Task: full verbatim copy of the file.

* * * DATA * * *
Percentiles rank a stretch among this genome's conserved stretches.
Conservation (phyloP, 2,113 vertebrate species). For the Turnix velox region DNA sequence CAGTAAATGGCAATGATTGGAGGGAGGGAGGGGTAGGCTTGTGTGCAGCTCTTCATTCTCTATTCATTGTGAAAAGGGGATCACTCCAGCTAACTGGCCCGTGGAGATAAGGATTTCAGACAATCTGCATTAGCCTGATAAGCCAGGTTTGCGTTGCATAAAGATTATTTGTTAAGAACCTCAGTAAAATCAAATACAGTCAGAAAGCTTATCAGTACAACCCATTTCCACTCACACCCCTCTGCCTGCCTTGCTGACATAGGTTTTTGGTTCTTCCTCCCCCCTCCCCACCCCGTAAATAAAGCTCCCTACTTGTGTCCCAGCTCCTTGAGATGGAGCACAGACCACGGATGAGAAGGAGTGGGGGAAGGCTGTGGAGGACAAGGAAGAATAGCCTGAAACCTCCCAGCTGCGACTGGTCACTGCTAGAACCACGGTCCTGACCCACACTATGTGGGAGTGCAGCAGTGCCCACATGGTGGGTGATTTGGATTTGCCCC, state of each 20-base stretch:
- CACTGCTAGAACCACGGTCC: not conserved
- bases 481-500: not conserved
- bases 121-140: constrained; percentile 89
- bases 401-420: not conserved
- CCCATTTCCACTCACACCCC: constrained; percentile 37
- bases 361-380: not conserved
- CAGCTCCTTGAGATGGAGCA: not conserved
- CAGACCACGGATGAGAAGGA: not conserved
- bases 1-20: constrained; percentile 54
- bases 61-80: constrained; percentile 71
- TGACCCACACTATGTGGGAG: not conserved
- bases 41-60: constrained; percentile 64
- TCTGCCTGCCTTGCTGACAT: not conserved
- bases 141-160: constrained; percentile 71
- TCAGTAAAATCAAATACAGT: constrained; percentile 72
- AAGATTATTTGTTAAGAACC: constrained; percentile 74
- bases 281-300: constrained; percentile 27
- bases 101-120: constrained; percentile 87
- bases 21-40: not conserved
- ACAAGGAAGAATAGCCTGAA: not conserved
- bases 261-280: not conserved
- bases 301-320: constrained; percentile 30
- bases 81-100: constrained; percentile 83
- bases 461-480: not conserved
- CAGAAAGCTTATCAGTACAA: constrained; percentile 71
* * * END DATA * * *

Percentiles rank a stretch among this genome's conserved stretches.
Conservation (phyloP, 2,113 vertebrate species). For the Turnix velox region DNA sequence CAGTAAATGGCAATGATTGGAGGGAGGGAGGGGTAGGCTTGTGTGCAGCTCTTCATTCTCTATTCATTGTGAAAAGGGGATCACTCCAGCTAACTGGCCCGTGGAGATAAGGATTTCAGACAATCTGCATTAGCCTGATAAGCCAGGTTTGCGTTGCATAAAGATTATTTGTTAAGAACCTCAGTAAAATCAAATACAGTCAGAAAGCTTATCAGTACAACCCATTTCCACTCACACCCCTCTGCCTGCCTTGCTGACATAGGTTTTTGGTTCTTCCTCCCCCCTCCCCACCCCGTAAATAAAGCTCCCTACTTGTGTCCCAGCTCCTTGAGATGGAGCACAGACCACGGATGAGAAGGAGTGGGGGAAGGCTGTGGAGGACAAGGAAGAATAGCCTGAAACCTCCCAGCTGCGACTGGTCACTGCTAGAACCACGGTCCTGACCCACACTATGTGGGAGTGCAGCAGTGCCCACATGGTGGGTGATTTGGATTTGCCCC, state of each 20-base stretch:
- CACTGCTAGAACCACGGTCC: not conserved
- bases 481-500: not conserved
- bases 121-140: constrained; percentile 89
- bases 401-420: not conserved
- CCCATTTCCACTCACACCCC: constrained; percentile 37
- bases 361-380: not conserved
- CAGCTCCTTGAGATGGAGCA: not conserved
- CAGACCACGGATGAGAAGGA: not conserved
- bases 1-20: constrained; percentile 54
- bases 61-80: constrained; percentile 71
- TGACCCACACTATGTGGGAG: not conserved
- bases 41-60: constrained; percentile 64
- TCTGCCTGCCTTGCTGACAT: not conserved
- bases 141-160: constrained; percentile 71
- TCAGTAAAATCAAATACAGT: constrained; percentile 72
- AAGATTATTTGTTAAGAACC: constrained; percentile 74
- bases 281-300: constrained; percentile 27
- bases 101-120: constrained; percentile 87
- bases 21-40: not conserved
- ACAAGGAAGAATAGCCTGAA: not conserved
- bases 261-280: not conserved
- bases 301-320: constrained; percentile 30
- bases 81-100: constrained; percentile 83
- bases 461-480: not conserved
- CAGAAAGCTTATCAGTACAA: constrained; percentile 71